Granola bars instead of chocolate bars. Pencils instead of popcorn balls. Toothbrushes instead of Tootsie Rolls. What is this world coming to? I even heard one eco-friendly blogger say, “Let’s celebrate the holiday, not the candy.” I hate to tell you, but when it comes to Halloween, the candy IS the holiday.

When I was a kid, the highlight of the fall season was the annual trek from house to house to gather as many Butterfingers candy bars as I possibly could. I’d snag one of the king-sized pillowcases off my mom and dad’s bed, the better to hold all my loot. When my brothers and sister and I got home, we’d dump our booty in the middle of the family room rug. Mom would do a quick once-over to remove any suspicious-looking items (and a 3 Musketeers or two), and then the trading floor would open.

The four of us would spend the next three weeks swapping Swedish fish for M&Ms and haggling over the going price for Good ‘n’ Plenties. I could cite to the ounce how much candy I had, and if even so much as a Jujube was missing, I’d know it. The trading and candy snarfing carried us well into November, when only the thought of preparing our Christmas lists from the Sears catalog could distract us.

Fast forward a few decades. Now, my kids are lucky if they can come home with a Baggie full of treats, let alone a pillowcase full. Instead, parents are encouraged to hand out “alternative” items, like pencils (like we don’t have enough of those cheapo splintier things), stickers (ditto), and themed puzzles whose pieces will be lost faster than I could demolish a green apple Now & Later.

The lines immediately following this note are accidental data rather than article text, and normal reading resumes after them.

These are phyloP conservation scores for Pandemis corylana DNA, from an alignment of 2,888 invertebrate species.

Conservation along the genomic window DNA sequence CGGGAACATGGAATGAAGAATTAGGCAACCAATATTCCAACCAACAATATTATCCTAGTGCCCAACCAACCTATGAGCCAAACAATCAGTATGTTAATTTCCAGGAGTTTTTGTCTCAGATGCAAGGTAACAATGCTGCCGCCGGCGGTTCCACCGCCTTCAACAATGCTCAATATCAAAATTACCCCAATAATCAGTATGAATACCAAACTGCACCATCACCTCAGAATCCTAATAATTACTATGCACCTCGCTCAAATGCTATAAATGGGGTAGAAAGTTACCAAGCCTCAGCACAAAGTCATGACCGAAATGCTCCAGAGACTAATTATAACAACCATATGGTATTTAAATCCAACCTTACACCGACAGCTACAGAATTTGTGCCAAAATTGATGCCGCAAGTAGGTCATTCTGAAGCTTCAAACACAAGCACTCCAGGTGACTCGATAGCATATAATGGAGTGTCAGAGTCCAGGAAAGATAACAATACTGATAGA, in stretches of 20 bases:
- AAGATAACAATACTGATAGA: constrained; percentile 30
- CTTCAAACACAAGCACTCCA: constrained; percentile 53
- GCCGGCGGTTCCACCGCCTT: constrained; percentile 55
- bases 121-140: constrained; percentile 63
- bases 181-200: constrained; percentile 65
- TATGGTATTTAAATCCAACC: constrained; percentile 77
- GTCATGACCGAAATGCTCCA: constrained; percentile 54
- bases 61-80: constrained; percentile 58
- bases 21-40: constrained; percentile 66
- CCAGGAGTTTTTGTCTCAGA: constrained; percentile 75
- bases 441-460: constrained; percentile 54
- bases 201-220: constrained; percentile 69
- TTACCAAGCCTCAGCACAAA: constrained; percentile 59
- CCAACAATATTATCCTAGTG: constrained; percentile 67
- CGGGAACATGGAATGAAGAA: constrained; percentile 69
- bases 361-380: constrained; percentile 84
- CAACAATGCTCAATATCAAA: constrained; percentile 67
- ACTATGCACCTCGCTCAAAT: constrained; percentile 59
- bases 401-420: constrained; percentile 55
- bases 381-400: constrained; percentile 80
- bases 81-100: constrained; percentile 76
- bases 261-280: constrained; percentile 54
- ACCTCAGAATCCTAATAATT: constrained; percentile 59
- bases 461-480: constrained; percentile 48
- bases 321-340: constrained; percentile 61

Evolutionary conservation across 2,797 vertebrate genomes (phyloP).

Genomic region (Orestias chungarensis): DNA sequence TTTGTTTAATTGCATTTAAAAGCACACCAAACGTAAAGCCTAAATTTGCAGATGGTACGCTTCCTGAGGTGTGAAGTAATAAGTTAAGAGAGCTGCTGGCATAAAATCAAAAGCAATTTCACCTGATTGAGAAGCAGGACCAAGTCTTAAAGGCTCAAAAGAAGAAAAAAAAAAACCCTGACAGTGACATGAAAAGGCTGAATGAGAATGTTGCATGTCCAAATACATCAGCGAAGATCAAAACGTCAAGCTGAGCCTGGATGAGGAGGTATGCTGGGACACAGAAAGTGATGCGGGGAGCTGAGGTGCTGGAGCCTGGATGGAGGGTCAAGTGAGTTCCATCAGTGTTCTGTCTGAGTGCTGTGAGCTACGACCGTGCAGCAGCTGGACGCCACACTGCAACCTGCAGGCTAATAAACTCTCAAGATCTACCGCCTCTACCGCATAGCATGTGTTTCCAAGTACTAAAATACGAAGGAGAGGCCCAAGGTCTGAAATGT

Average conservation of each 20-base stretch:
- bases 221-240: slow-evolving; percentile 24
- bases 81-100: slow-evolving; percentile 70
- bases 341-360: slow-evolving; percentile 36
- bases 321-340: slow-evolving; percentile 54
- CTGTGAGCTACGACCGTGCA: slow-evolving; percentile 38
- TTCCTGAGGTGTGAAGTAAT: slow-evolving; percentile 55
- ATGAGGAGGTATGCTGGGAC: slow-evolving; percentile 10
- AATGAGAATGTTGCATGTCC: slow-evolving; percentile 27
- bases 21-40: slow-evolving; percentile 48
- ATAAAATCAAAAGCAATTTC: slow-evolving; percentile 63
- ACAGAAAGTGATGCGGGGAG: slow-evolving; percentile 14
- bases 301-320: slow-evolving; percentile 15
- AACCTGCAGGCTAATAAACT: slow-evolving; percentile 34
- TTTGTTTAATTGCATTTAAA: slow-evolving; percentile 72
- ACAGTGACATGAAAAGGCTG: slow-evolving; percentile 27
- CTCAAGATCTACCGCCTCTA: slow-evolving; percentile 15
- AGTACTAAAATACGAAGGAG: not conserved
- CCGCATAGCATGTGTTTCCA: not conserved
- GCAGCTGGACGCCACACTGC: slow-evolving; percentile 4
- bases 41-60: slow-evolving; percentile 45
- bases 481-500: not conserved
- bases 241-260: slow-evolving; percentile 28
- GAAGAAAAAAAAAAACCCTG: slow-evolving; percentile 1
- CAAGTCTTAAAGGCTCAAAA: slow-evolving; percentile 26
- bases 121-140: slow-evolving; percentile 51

I understand the need to wean our kids off of high fructose corn syrup and sweets as a reward for all occasions. I’m in favor of reducing the overall amount of sugar and empty calories consumed by this nation. But Halloween is not the place to do it.

Yes, twenty percent of kids in the US are obese. Yes, that statistic shocks and saddens me. But could the weight be due more because of frequent trips to McDonalds and hours sitting in front of the television, rather than one night — or even a week — of overdoing it on the candy? Line up every beefy kid in the fifty states, and I bet on a stack of Snickers bars (my personal favorite) that not one of them is fat because he or she went trick-or-treating.

Let the kids have their holiday. Let them eat a Peanut Butter Cup every day for a week — or even two! Run around the yard or take a walk around the block after dinner. Make them brush their teeth an extra time before bed. Then take the rest of their candy and dump it in the trash.

I know parents love their kids and want the best for them. But let’s ease up at holiday time and focus on the other 51 weeks of the year. Our kids are trying to make memories here, and I sincerely doubt that thirty years from now, they’re going to have fond recollections of the made-in-China junk they collected on Halloween.